The Gospel of Mark

The Beginning of the Good News

Written around the year 70 CE during a turbulent time of persecution, the Gospel of Mark conveys a dramatic sense of urgency, challenging Christians to remain resolutely steadfast in their radical commitment to be faithful disciples of Jesus Christ.

Fortunately, as Christians living in modern America, we don’t face the possibility of persecution or even execution, as did the Christians to whom Mark was writing. Nevertheless, we do live in a time when many social, political, economic, and religious forces are at work, subtly and gradually tempting us to ignore or even abandon our commitment to walk in the footsteps of our Lord Jesus Christ.
This study is appropriate for individuals, small groups, or Sunday morning classes. It includes links to Bible readings and commentary and reflections questions.
Each session also includes a guest commenter who considers the scripture reading.

Session 1

Introduction: by the Rev. Dr. John Lewis

The introduction gives an overview of what users may expect in this ten-session study of the Gospel of Mark and offers suggestions of how best to use it.  The study is especially designed to encourage conversation in a congregation or small group and provides ample questions to provoke thoughtful insights.

Read the Introduction to the study of Mark here.

 

To open this study, we asked five persons the question, “When did you get your first Bible and what do you remember about it?” Listen to their recorded answers below

Bishop Gary Lillibridge

Bishop  David Reed

John Lewis

Jane Patterson

Marjorie George

 

Session 2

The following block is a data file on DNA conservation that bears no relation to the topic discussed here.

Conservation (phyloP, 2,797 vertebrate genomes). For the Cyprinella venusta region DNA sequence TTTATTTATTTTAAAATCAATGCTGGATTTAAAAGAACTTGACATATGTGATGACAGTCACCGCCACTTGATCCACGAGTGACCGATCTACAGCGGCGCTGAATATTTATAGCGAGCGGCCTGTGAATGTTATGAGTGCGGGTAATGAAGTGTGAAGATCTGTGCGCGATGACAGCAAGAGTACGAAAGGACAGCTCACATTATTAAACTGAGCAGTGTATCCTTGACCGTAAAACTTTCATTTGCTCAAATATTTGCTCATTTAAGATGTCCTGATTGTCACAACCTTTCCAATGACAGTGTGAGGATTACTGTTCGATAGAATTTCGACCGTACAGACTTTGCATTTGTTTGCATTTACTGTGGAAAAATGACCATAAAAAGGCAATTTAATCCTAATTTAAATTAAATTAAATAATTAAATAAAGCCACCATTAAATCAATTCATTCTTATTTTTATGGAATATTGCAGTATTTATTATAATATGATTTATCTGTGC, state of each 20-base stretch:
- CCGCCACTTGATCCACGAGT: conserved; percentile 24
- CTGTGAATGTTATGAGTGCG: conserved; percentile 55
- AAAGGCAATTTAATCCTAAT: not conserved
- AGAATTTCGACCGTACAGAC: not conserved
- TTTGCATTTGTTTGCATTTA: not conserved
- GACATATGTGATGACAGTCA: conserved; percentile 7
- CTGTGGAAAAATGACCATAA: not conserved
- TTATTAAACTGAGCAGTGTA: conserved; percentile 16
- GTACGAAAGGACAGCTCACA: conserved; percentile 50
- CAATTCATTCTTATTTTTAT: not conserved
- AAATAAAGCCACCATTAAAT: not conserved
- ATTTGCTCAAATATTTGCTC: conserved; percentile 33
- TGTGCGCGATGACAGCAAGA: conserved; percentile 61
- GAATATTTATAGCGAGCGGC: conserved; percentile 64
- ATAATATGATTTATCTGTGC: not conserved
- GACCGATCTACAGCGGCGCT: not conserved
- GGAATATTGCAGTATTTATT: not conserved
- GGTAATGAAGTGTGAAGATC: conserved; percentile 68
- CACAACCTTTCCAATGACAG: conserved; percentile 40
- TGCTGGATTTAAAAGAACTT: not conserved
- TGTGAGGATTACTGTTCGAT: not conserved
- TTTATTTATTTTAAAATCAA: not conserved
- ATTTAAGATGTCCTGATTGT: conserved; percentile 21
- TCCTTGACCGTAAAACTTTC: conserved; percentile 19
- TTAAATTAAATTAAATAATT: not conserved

Theme: God’s Beloved

Read Mark 1:1-15; 9:2-9; 15:33-39

Read a reflection on God’s Beloved   by the Rev. Dr. Jane Patterson.

Guest commentator is the Rev. Sean Maloney. Sean wonders if God would refer to him as “beloved.”

 

Session 3
Theme: Banishing Spirits of Oppression

Read Mark 1:21-29; 5:1-20

Read a reflection on Banishing Spirits by the Rev. Dr. John Lewis

Guest commentator is Bonnie Reeves. Bonnie maintains that Christ’s “control over spirits of oppressions is absolute.”

 

Session 4
Theme: Life Restored

Read Mark 5:21-43

Read a reflection on Life Restored by the Rev. Dr. Jane Patterson

Guest commentary is by the Rev. Rod Clark. Rod reflects on what the word “faith” means to us. Is it just a belief, or is it a call to action?

 

Session 5
Theme: Is there Enough?

Read Mark 6:30-44; 8:1-21

Read a reflection on Is There Enough by the Rev. Dr. Jane Patterson

Guest commentator is Thurma Hilton, who reflects on her needs always being met.

 

Session 6
Theme: Taming Chaos

Read Mark 4:35-41; 6:47-52

Read a reflection on Taming Chaos the Rev. Dr. John Lewis.

Guest commentator is the Rev. Brad Landry. Brad speaks about bringing order out of chaos.

 

Session 7
Theme: The Cost of the Cross

Read Mark 8:27-38; 9:30-37; 10:32-45

Read a reflection on Cost of the Cross the Rev. Dr. John Lewis

For her commentary, Betty Anne Cody reflected on each of the Mark passages individually. And she did so by taking an unusual vantage point. Listen to all three audios in which Betty Anne takes on the persona of Mark’s grandmother.

 

 

 

Session 8
Theme: Seeing Clearly

Read Mark 8:22-26; 10:46-52

Read a reflection on Seeing Clearly by the Rev. Dr. John Dr. Lewis

Guest commentator is the Rev. Carrie Guerra. Carrie finds that in her life she sometimes is looking for the dramatic healing, when so often healing is more of a process than an event.

 

Session 9
Theme: Radical Offering

Read Mark 12:41-14:9

Read a reflection on Radical Offering by the Rev. Dr. Jane Patterson

Guest commentator for this session is  Roger Graham. Roger  comments on some key phrases in these passages.

 

Session 10
Theme: He is going ahead of you

Read Mark 16:1-8

Read a reflection on He Is Going Ahead of You by the Rev. Dr. Jane Patterson

The final guest commentator is Clark Hendley. He tells us to “Go!”

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